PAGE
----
The words struck me as very stereotypical white-European-male, because I always thought architecture (at least non-military architecture) was a response to the questions, "how do I make a safe space for my family?" and "how do I arrange building elements into an aesthetically pleasing fashion?" and "how do present the space as a delightful puzzle of discovery?" not, "how do I conquer you?"
The stones were raised in paleolithic times, when Alpine jade axe heads were status items. I'd like to think that humans in this time were less isolated by civilization from the natural word, and that in part the stones were an artistic or "natural" response to the natural world. There was some evidence that the stones were being used as maps and safe channel markers; that they were a reaction to the surrounding waters... OK, given the boat and axe imagery, and possibly chronicles of invaders or explorers. The documentary mentioned that wave glyphs on the stones could be indicative of a final funerary voyage. (I've romantically imagined a passage through a Labyrinth of Waves.)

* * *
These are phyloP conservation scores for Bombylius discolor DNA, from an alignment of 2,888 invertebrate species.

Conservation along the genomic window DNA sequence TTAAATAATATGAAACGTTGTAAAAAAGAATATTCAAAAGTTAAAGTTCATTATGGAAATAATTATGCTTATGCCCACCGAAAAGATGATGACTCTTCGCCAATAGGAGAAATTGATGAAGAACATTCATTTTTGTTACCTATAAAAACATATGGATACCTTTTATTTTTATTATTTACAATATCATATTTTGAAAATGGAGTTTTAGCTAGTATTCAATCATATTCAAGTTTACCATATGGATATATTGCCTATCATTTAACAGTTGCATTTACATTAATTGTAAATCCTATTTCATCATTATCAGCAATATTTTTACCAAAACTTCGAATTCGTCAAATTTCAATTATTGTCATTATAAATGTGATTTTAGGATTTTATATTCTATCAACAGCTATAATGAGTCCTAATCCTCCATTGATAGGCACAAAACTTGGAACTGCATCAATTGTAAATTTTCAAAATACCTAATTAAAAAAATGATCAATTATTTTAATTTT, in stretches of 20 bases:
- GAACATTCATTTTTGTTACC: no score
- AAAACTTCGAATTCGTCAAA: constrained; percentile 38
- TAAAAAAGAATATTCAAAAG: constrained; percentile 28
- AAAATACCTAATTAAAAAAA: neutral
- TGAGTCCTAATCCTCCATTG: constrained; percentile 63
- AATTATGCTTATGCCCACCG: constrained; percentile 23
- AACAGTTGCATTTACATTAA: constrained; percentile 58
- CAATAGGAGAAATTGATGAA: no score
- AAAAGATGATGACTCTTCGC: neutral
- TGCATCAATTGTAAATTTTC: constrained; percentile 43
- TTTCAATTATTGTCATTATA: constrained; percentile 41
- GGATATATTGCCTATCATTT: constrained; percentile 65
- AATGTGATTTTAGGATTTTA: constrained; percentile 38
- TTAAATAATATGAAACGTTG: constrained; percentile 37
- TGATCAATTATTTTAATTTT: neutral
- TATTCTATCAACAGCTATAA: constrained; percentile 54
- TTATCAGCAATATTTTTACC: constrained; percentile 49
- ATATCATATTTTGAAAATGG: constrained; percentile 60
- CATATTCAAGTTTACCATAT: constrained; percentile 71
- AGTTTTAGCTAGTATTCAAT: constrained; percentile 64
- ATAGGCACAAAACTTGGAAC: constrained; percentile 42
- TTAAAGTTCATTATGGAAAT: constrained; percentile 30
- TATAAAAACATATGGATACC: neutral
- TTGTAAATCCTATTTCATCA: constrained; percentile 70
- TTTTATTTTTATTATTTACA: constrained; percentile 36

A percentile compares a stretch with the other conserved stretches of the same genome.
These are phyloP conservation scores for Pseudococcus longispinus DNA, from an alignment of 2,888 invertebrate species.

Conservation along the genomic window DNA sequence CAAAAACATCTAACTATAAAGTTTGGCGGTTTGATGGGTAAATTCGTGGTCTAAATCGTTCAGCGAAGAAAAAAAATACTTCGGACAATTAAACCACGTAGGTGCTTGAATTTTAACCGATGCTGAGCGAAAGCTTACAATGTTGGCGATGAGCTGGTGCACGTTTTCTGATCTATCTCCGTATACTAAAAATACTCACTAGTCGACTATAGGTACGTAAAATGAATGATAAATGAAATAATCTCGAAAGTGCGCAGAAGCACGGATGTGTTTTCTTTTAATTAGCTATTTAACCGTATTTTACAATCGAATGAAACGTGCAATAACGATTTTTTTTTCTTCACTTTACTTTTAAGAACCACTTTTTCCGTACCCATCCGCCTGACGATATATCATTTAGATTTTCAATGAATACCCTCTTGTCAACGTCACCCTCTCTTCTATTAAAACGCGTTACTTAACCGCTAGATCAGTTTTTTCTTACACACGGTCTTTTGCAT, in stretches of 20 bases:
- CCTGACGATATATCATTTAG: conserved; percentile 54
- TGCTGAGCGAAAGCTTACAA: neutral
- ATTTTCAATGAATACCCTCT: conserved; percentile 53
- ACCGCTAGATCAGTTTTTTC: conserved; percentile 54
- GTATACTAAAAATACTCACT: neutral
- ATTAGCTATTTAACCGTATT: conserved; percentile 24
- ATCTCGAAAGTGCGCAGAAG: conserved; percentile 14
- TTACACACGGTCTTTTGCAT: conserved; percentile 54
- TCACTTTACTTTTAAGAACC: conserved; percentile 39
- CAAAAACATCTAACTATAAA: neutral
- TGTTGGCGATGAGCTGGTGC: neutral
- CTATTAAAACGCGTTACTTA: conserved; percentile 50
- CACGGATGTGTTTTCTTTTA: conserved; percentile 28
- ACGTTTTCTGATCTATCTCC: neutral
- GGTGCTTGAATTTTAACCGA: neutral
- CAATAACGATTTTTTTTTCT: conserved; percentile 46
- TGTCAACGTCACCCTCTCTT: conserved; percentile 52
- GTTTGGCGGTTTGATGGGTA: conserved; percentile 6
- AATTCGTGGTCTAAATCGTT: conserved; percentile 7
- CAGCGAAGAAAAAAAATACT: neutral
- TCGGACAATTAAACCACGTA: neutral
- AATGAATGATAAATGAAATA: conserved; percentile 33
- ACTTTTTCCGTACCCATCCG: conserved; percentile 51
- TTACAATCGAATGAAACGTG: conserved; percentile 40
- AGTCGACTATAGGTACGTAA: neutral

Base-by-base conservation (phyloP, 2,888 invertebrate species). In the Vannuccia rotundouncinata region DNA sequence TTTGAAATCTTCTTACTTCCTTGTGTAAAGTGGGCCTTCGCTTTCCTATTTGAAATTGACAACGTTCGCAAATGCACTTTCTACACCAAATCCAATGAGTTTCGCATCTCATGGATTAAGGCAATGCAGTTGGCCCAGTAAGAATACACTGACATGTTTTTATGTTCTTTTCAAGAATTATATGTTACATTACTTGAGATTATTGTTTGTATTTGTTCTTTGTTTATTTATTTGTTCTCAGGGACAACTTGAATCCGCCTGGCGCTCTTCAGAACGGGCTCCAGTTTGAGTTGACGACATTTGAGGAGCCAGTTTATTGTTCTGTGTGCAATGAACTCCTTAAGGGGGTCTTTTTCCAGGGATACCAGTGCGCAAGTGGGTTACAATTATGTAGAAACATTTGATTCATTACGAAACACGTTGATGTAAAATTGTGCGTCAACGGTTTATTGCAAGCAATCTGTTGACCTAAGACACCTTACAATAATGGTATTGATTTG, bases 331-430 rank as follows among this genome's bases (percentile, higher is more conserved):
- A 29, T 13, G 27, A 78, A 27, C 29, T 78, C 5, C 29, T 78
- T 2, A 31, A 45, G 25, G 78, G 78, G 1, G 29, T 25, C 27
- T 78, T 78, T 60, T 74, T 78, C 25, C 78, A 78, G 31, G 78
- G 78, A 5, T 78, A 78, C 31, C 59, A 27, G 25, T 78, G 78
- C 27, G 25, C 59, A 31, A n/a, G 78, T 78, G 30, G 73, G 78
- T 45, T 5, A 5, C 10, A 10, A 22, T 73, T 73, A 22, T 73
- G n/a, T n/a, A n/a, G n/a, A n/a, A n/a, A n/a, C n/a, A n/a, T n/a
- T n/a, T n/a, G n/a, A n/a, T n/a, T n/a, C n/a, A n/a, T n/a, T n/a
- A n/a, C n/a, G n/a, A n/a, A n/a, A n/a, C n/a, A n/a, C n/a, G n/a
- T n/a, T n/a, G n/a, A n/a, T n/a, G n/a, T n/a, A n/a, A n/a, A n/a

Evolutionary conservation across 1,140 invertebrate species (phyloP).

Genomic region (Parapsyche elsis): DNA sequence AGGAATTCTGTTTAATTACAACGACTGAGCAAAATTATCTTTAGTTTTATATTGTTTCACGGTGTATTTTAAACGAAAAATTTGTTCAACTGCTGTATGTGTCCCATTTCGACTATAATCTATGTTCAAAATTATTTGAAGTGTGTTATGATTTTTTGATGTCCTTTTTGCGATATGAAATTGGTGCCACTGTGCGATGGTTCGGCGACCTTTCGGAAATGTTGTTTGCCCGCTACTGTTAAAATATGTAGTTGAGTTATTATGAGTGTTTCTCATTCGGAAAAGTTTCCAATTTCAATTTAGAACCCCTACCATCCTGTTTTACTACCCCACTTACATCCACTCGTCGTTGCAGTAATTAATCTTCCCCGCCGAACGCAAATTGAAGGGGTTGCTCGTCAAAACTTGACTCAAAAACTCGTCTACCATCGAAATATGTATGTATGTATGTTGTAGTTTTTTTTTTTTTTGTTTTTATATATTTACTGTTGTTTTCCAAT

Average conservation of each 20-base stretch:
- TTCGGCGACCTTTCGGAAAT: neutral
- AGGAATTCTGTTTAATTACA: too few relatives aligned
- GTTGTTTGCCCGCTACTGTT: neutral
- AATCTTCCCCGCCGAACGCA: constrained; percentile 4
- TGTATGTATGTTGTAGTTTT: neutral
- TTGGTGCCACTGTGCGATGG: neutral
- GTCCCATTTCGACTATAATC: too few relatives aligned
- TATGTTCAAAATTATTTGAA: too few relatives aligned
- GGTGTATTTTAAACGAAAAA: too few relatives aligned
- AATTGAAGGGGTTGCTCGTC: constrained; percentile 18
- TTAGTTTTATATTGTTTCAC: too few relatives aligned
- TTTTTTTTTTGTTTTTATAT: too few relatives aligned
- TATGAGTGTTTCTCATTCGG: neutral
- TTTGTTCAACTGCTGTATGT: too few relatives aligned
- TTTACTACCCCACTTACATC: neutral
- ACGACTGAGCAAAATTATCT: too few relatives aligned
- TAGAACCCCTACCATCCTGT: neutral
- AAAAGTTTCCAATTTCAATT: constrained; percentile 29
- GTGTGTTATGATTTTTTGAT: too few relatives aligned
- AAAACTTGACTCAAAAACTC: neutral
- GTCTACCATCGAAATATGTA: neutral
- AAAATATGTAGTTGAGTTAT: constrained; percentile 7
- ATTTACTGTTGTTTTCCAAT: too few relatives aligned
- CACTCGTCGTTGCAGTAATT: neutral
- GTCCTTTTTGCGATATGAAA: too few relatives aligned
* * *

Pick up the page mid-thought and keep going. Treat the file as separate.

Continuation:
But what if the stones were sympathetic magic to control the sea currents -- or an artistic expression of the waves executed in standing stones on the land? Maybe the rows and rows of stones are like the rows and rows of grave markers at Arlington. Unlike some of the shore-side dolmens ('The Merchants' Table), I don't know if there are graves under all the stones lining the shore (research!) but I could imagine a line of the dead standing between a village and the power of the sea.
But then again, maybe the stones are a kind of phallic marker, the architectural equivalent of pissing on a tree to mark a territory. I'm trying to think what the difference between a wolf or a bear or a cat marking a territory and a human doing it is. It's like pissing one's name in the snow, which I've never understood the appeal of.... Which I guess is me asking the question, "If a man pisses in the woods, is space conquered?"
I'm sure there's a metaphor in there somewhere.